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Calcium sparks in smooth muscle.

J H Jaggar, V A Porter, W J Lederer, M T Nelson

Am. J. Physiol., Cell Physiol., 2000 Feb , 278, C235-56

Local intracellular Ca(2+) transients, termed Ca(2+) sparks, are caused by the coordinated opening of a cluster of ryanodine-sensitive Ca(2+) release channels in the sarcoplasmic reticulum of smooth muscle cells. Ca(2+) sparks are activated by Ca(2+) entry through dihydropyridine-sensitive voltage-dependent Ca(2+) channels, although the precise mechanisms of communication of Ca(2+) entry to Ca(2+) spark activation are not clear in smooth muscle. Ca(2+) sparks act as a positive-feedback element to increase smooth muscle contractility, directly by contributing to the global cytoplasmic Ca(2+) concentration ([Ca(2+)]) and indirectly by increasing Ca(2+) entry through membrane potential depolarization, caused by activation of Ca(2+) spark-activated Cl(-) channels. Ca(2+) sparks also have a profound negative-feedback effect on contractility by decreasing Ca(2+) entry through membrane potential hyperpolarization, caused by activation of large-conductance, Ca(2+)-sensitive K(+) channels. In this review, the roles of Ca(2+) sparks in positive- and negative-feedback regulation of smooth muscle function are explored. We also propose that frequency and amplitude modulation of Ca(2+) sparks by contractile and relaxant agents is an important mechanism to regulate smooth muscle function.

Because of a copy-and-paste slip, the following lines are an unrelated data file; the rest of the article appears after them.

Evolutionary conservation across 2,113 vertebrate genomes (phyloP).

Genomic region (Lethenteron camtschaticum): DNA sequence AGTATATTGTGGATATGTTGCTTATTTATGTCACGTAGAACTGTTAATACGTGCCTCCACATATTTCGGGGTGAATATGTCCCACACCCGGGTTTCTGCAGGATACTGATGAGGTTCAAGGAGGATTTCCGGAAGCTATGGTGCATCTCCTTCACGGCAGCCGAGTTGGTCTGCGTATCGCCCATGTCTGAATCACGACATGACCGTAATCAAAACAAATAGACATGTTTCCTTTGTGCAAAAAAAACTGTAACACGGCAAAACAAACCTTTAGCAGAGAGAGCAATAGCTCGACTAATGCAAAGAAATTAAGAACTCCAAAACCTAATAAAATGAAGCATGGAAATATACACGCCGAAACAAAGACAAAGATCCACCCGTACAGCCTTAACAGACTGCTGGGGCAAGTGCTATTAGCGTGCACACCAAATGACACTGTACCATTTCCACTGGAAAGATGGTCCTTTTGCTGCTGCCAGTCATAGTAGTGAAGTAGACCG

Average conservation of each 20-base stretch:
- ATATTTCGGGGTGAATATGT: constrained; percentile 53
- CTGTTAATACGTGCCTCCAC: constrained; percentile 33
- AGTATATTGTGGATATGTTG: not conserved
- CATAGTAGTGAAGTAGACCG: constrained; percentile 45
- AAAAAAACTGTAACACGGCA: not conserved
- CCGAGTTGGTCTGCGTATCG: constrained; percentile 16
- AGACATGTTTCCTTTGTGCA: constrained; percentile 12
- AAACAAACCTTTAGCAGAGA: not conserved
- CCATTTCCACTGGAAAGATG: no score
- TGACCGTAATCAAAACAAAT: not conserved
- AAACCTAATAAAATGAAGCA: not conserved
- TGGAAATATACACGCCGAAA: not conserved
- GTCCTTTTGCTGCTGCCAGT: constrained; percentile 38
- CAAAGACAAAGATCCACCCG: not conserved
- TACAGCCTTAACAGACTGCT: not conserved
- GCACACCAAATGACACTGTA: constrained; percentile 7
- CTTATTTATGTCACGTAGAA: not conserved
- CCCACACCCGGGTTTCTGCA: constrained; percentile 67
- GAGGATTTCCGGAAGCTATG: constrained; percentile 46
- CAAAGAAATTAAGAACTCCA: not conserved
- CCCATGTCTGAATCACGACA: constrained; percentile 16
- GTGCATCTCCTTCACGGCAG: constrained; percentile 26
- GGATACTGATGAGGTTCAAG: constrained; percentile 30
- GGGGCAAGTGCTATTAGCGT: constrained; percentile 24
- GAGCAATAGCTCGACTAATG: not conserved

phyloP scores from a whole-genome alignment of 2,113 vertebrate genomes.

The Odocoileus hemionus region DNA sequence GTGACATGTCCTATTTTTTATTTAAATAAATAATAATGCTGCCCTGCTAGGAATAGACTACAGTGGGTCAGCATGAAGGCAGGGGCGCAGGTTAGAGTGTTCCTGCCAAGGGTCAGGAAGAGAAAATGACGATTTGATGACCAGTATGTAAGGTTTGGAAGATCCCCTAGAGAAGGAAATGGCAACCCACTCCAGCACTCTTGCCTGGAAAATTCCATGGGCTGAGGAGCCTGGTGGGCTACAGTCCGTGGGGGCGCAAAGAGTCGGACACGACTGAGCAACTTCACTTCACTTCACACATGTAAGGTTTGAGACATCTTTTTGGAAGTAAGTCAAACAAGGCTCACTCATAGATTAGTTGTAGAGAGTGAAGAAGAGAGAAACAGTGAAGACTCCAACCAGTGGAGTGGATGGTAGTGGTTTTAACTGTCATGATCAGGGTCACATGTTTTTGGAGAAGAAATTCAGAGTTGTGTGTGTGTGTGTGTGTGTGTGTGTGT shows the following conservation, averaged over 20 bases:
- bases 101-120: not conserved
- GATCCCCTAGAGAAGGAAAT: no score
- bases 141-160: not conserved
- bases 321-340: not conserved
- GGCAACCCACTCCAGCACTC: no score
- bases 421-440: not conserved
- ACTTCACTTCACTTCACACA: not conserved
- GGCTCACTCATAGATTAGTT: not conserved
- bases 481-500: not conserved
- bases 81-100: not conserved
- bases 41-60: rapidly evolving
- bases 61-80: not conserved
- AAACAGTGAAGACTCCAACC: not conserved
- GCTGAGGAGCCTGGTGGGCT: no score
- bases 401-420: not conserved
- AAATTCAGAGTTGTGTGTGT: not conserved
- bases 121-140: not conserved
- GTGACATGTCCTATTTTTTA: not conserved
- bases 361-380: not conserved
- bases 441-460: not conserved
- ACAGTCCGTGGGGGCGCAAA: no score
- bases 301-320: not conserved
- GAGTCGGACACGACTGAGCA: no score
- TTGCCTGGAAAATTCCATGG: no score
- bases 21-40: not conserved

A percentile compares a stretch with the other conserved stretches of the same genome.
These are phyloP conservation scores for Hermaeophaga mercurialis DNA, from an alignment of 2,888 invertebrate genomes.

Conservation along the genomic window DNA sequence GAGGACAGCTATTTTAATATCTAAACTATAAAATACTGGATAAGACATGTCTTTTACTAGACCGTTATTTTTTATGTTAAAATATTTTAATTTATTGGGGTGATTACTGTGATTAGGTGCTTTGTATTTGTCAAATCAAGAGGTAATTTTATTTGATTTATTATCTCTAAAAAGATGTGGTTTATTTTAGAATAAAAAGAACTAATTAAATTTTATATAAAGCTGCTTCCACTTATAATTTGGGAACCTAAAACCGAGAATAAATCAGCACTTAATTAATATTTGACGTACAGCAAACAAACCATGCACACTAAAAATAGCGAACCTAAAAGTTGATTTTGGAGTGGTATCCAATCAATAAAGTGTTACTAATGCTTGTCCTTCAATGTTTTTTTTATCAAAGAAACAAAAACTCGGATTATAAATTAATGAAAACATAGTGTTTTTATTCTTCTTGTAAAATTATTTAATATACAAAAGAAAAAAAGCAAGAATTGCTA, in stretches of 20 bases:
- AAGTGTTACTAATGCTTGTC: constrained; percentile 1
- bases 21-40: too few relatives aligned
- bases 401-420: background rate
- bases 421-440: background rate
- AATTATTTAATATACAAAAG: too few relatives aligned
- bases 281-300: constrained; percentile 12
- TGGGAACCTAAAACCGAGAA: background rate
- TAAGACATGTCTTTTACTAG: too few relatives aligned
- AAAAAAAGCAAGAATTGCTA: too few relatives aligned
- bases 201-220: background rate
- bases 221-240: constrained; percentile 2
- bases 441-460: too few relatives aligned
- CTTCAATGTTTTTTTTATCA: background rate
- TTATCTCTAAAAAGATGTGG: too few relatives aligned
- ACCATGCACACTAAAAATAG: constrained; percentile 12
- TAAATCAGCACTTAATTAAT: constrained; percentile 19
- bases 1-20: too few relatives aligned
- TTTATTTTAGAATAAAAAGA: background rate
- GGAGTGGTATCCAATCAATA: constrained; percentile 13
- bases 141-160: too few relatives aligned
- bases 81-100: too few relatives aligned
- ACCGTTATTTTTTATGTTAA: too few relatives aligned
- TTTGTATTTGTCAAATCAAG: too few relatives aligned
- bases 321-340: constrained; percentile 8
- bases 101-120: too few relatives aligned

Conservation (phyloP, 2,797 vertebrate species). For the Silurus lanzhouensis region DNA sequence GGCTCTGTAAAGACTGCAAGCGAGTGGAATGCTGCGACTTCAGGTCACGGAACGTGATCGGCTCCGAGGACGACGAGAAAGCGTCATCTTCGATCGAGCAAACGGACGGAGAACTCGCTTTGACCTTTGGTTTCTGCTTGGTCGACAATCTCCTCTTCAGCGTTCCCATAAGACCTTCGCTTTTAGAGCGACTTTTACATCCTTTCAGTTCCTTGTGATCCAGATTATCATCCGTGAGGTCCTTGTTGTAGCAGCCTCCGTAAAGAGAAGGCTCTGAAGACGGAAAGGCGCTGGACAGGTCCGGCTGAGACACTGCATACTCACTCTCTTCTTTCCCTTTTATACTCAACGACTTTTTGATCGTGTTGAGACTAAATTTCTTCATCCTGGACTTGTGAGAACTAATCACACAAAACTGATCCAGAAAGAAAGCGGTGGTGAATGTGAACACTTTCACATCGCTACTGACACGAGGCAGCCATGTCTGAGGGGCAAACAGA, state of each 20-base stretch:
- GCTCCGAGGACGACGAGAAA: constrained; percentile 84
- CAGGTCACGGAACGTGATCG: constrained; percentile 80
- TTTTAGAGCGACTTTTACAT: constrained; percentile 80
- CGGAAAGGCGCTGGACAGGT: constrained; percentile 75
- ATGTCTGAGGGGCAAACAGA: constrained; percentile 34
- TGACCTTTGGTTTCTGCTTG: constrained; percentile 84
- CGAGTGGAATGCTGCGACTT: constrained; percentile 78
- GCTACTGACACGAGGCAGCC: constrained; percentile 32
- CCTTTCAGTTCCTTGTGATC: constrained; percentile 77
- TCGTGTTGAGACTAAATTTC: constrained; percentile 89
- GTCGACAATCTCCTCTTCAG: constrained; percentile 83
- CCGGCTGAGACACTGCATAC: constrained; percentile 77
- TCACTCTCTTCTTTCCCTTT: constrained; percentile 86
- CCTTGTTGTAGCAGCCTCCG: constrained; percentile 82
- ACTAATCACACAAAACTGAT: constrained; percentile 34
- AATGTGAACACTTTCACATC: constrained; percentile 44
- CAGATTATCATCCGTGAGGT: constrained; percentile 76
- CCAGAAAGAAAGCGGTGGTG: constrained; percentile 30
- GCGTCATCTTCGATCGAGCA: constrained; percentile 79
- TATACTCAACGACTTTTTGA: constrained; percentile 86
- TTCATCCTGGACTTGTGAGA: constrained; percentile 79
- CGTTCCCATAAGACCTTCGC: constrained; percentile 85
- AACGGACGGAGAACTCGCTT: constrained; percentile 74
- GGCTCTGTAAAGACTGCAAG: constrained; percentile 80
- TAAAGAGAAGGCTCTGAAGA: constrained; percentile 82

http://www.ncbi.nlm.nih.gov/pubmed/10666018